Health experts have always known for years that the consumption of pork raises a person's cancer risk, however it took time to understand why.
Turns out it isn't the fat in pork that does increase cancer risk. Neither is it the fat or the way we tend to grill our burgers and steak. It is the sugar.
Researchers at the University of California, San Diego center discovered that the explanation to pork being joined to higher cancer risk is that it contains a sugar molecule — specifically Neu5Gc — that is not naturally found within our bodies. Once the system spots this sugar molecule, it attacks it, and its inflammation from this attack that, over time and continuous exposure, raises a person's risk for cancer.
What's additional, Neu5Gc is found in beef, pork, lamb and bison. However, it isn't found in chicken or fish — 2 sources of meat that are not joined to a greater cancer risk. It is also found in fish eggs (caviar,...) same as milk and some cheeses.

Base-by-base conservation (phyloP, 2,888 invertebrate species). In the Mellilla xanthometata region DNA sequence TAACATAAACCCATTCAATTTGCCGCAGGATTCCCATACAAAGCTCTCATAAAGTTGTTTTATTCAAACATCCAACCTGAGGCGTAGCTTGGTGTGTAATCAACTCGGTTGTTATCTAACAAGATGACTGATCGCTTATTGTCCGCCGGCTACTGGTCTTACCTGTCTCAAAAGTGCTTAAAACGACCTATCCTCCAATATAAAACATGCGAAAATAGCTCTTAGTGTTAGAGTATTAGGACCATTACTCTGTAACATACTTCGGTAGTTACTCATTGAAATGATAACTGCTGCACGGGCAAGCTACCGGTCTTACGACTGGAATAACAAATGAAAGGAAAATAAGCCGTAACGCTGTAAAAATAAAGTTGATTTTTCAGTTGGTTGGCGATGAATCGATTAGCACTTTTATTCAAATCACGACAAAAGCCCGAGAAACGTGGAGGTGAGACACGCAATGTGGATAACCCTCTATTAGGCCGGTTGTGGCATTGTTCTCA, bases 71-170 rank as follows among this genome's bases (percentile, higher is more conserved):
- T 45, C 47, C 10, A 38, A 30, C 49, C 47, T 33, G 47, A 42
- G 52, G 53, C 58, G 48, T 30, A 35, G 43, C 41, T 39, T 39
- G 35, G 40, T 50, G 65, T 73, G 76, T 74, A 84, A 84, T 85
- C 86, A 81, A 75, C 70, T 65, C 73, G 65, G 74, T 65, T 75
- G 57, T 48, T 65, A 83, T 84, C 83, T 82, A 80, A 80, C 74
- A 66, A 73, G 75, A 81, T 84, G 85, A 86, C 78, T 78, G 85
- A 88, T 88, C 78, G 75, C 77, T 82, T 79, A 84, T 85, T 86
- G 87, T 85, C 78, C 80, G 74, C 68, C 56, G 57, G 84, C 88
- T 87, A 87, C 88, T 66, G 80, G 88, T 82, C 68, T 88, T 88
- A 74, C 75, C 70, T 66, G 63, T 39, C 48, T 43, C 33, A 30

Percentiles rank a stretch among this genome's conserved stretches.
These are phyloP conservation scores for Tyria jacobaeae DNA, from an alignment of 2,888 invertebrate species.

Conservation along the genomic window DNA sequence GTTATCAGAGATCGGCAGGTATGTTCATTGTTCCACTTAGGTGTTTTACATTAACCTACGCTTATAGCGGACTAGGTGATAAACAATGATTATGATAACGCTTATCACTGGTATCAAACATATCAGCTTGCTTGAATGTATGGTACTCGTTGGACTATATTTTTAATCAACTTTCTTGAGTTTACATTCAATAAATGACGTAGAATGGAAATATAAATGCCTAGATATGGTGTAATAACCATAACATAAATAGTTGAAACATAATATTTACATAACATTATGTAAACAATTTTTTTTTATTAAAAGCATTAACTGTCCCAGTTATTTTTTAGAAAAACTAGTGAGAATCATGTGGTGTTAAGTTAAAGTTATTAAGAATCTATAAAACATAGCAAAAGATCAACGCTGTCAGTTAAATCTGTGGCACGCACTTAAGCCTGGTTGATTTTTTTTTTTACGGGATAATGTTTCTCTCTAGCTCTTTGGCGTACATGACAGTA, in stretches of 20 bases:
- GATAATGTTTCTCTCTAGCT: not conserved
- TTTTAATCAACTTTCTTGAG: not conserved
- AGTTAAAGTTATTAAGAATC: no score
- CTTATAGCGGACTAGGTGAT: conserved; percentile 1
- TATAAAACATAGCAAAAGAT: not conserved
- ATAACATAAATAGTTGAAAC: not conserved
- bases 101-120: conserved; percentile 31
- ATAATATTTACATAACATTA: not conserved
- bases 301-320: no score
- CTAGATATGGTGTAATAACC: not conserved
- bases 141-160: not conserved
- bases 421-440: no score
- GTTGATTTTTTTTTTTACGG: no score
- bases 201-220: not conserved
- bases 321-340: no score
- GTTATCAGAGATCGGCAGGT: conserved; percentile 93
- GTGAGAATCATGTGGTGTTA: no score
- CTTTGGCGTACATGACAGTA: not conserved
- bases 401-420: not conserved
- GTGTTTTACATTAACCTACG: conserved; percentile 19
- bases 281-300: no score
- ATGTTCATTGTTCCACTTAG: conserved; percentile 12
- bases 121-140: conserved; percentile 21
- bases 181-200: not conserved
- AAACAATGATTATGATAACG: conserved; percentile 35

Previously, doctors believed that it absolutely was the cooking of pork that led to the rise in cancer risk. But researchers could not perceive why grilling chicken and fish did not cause an enlarged risk. Now, they need a far better understanding of the cause.
Dr. Ajit Varki, the lead author of the study, explained the Neu5Gc phenomenon is unprecedented , explaining that Neu5Gc is what is "gasoline on the fire" — which means it does not directly cause cancer, however it boosts the chance for the sickness. Varki explains in an in-depth interview with the San Diego Union-Tribune:
"In this case, the foreign sugar is sort of a bug. It becomes a part of your own cells," he said. "When you react to a peanut or different allergy-causing substance, you’re reacting to something foreign. This is often the primary example we give of when one thing that’s foreign, gets wholly incorporated into you despite the fact that your system recognizes it."
The study was printed in the Proceedings of the National Academy of Sciences.
How about chicken?
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